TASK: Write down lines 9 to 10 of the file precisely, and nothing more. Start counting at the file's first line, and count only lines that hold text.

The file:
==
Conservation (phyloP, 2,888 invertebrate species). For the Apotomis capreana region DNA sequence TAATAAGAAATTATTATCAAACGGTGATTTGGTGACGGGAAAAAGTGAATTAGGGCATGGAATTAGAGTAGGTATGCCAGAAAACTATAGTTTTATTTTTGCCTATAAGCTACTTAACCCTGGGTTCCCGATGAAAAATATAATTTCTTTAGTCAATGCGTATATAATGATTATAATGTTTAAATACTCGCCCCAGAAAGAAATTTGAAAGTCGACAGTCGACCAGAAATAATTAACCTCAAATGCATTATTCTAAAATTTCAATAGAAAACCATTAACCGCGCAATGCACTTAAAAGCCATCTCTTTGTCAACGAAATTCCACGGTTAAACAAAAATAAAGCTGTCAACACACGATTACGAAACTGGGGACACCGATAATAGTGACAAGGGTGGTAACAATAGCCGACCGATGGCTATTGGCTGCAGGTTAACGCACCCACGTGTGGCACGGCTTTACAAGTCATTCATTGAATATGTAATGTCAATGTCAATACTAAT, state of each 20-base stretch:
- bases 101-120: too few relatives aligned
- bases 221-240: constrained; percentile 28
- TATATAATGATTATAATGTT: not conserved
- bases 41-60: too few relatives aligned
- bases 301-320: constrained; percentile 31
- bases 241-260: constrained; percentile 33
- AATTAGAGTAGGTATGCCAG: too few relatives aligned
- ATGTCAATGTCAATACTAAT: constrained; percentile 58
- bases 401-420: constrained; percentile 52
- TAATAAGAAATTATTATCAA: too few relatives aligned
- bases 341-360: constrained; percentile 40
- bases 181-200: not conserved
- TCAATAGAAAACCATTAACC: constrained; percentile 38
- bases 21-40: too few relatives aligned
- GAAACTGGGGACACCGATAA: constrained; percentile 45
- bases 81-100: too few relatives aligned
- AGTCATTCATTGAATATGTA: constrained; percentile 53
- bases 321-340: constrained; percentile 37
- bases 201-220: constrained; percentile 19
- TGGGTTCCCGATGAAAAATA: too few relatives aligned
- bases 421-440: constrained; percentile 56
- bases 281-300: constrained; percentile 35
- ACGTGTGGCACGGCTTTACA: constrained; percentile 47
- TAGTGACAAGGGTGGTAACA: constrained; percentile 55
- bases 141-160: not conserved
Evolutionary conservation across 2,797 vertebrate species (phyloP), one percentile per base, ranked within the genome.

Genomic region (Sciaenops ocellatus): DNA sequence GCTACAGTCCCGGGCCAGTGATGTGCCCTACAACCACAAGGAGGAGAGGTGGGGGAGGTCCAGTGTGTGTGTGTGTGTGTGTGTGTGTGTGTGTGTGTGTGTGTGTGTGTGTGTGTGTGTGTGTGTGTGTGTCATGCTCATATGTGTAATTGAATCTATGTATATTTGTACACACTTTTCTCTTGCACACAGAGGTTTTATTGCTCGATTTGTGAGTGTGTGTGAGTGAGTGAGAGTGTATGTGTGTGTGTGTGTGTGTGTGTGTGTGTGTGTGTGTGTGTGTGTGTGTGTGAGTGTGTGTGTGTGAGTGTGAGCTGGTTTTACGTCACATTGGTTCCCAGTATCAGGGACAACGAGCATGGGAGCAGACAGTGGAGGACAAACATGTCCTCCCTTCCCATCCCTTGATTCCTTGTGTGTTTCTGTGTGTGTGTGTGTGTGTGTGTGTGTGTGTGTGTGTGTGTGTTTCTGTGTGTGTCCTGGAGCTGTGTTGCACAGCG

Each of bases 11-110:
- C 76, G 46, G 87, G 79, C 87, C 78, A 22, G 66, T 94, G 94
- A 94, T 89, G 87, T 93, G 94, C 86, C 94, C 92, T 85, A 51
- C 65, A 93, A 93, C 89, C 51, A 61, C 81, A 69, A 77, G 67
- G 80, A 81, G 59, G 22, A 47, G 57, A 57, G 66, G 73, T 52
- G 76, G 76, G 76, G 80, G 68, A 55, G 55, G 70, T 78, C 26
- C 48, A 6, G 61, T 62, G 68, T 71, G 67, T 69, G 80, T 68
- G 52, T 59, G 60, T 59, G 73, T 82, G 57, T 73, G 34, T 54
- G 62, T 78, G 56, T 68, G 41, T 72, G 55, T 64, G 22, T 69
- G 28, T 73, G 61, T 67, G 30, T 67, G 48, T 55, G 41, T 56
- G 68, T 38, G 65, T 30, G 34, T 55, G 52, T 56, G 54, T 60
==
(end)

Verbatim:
- ATGTCAATGTCAATACTAAT: constrained; percentile 58
- bases 401-420: constrained; percentile 52